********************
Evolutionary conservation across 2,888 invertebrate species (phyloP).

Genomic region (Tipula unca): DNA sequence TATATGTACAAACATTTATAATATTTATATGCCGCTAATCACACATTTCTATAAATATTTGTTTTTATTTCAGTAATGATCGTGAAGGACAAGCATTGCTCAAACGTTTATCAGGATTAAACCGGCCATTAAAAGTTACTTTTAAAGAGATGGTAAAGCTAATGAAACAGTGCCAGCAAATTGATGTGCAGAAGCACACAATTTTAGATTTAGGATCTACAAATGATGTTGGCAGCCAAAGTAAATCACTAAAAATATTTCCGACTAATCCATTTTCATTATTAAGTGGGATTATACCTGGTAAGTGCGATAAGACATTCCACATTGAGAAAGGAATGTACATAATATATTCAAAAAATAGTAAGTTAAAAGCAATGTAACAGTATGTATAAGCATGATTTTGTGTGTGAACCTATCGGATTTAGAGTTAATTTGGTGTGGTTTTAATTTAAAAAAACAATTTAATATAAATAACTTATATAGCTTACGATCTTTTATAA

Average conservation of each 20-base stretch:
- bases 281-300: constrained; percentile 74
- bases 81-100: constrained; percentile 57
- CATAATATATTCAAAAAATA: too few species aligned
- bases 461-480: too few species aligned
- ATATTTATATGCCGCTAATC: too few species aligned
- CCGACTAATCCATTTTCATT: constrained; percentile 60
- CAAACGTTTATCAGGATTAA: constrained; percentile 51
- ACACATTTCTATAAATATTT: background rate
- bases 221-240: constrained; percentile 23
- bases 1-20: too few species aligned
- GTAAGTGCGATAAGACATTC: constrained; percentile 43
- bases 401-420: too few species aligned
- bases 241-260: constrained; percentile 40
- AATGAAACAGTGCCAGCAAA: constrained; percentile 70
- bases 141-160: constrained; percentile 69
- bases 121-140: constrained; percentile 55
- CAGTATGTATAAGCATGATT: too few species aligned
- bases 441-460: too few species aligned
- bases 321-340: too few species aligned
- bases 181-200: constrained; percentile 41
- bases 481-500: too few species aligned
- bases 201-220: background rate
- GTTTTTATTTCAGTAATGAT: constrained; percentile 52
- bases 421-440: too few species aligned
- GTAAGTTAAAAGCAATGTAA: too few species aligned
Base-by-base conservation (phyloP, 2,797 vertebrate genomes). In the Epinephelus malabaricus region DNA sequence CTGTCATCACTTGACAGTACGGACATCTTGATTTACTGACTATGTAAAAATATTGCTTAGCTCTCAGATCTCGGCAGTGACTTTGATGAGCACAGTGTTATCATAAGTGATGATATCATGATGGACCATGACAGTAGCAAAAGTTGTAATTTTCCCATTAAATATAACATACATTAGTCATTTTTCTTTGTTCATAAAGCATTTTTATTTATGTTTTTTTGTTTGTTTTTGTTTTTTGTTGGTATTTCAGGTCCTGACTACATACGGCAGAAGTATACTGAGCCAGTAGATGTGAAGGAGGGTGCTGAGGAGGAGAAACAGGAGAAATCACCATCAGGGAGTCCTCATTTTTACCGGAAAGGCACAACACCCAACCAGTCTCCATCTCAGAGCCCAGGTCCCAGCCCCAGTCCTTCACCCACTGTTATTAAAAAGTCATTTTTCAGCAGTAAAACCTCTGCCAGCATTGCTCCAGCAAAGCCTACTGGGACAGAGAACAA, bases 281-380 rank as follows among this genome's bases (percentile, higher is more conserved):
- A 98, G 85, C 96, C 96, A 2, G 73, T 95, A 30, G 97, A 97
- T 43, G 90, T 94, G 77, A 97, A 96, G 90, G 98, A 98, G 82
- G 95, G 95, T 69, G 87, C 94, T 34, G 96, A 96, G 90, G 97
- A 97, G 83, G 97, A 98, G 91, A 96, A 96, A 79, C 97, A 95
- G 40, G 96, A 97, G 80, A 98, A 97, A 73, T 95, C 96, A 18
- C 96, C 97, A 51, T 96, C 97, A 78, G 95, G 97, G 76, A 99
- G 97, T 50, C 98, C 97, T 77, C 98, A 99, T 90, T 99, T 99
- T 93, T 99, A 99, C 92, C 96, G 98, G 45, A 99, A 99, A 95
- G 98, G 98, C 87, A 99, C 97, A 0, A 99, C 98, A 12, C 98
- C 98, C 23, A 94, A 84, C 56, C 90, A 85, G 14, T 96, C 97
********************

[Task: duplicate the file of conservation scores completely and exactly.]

Evolutionary conservation across 2,888 invertebrate species (phyloP).

Genomic region (Tipula unca): DNA sequence TATATGTACAAACATTTATAATATTTATATGCCGCTAATCACACATTTCTATAAATATTTGTTTTTATTTCAGTAATGATCGTGAAGGACAAGCATTGCTCAAACGTTTATCAGGATTAAACCGGCCATTAAAAGTTACTTTTAAAGAGATGGTAAAGCTAATGAAACAGTGCCAGCAAATTGATGTGCAGAAGCACACAATTTTAGATTTAGGATCTACAAATGATGTTGGCAGCCAAAGTAAATCACTAAAAATATTTCCGACTAATCCATTTTCATTATTAAGTGGGATTATACCTGGTAAGTGCGATAAGACATTCCACATTGAGAAAGGAATGTACATAATATATTCAAAAAATAGTAAGTTAAAAGCAATGTAACAGTATGTATAAGCATGATTTTGTGTGTGAACCTATCGGATTTAGAGTTAATTTGGTGTGGTTTTAATTTAAAAAAACAATTTAATATAAATAACTTATATAGCTTACGATCTTTTATAA

Average conservation of each 20-base stretch:
- bases 281-300: constrained; percentile 74
- bases 81-100: constrained; percentile 57
- CATAATATATTCAAAAAATA: too few species aligned
- bases 461-480: too few species aligned
- ATATTTATATGCCGCTAATC: too few species aligned
- CCGACTAATCCATTTTCATT: constrained; percentile 60
- CAAACGTTTATCAGGATTAA: constrained; percentile 51
- ACACATTTCTATAAATATTT: background rate
- bases 221-240: constrained; percentile 23
- bases 1-20: too few species aligned
- GTAAGTGCGATAAGACATTC: constrained; percentile 43
- bases 401-420: too few species aligned
- bases 241-260: constrained; percentile 40
- AATGAAACAGTGCCAGCAAA: constrained; percentile 70
- bases 141-160: constrained; percentile 69
- bases 121-140: constrained; percentile 55
- CAGTATGTATAAGCATGATT: too few species aligned
- bases 441-460: too few species aligned
- bases 321-340: too few species aligned
- bases 181-200: constrained; percentile 41
- bases 481-500: too few species aligned
- bases 201-220: background rate
- GTTTTTATTTCAGTAATGAT: constrained; percentile 52
- bases 421-440: too few species aligned
- GTAAGTTAAAAGCAATGTAA: too few species aligned
Base-by-base conservation (phyloP, 2,797 vertebrate genomes). In the Epinephelus malabaricus region DNA sequence CTGTCATCACTTGACAGTACGGACATCTTGATTTACTGACTATGTAAAAATATTGCTTAGCTCTCAGATCTCGGCAGTGACTTTGATGAGCACAGTGTTATCATAAGTGATGATATCATGATGGACCATGACAGTAGCAAAAGTTGTAATTTTCCCATTAAATATAACATACATTAGTCATTTTTCTTTGTTCATAAAGCATTTTTATTTATGTTTTTTTGTTTGTTTTTGTTTTTTGTTGGTATTTCAGGTCCTGACTACATACGGCAGAAGTATACTGAGCCAGTAGATGTGAAGGAGGGTGCTGAGGAGGAGAAACAGGAGAAATCACCATCAGGGAGTCCTCATTTTTACCGGAAAGGCACAACACCCAACCAGTCTCCATCTCAGAGCCCAGGTCCCAGCCCCAGTCCTTCACCCACTGTTATTAAAAAGTCATTTTTCAGCAGTAAAACCTCTGCCAGCATTGCTCCAGCAAAGCCTACTGGGACAGAGAACAA, bases 281-380 rank as follows among this genome's bases (percentile, higher is more conserved):
- A 98, G 85, C 96, C 96, A 2, G 73, T 95, A 30, G 97, A 97
- T 43, G 90, T 94, G 77, A 97, A 96, G 90, G 98, A 98, G 82
- G 95, G 95, T 69, G 87, C 94, T 34, G 96, A 96, G 90, G 97
- A 97, G 83, G 97, A 98, G 91, A 96, A 96, A 79, C 97, A 95
- G 40, G 96, A 97, G 80, A 98, A 97, A 73, T 95, C 96, A 18
- C 96, C 97, A 51, T 96, C 97, A 78, G 95, G 97, G 76, A 99
- G 97, T 50, C 98, C 97, T 77, C 98, A 99, T 90, T 99, T 99
- T 93, T 99, A 99, C 92, C 96, G 98, G 45, A 99, A 99, A 95
- G 98, G 98, C 87, A 99, C 97, A 0, A 99, C 98, A 12, C 98
- C 98, C 23, A 94, A 84, C 56, C 90, A 85, G 14, T 96, C 97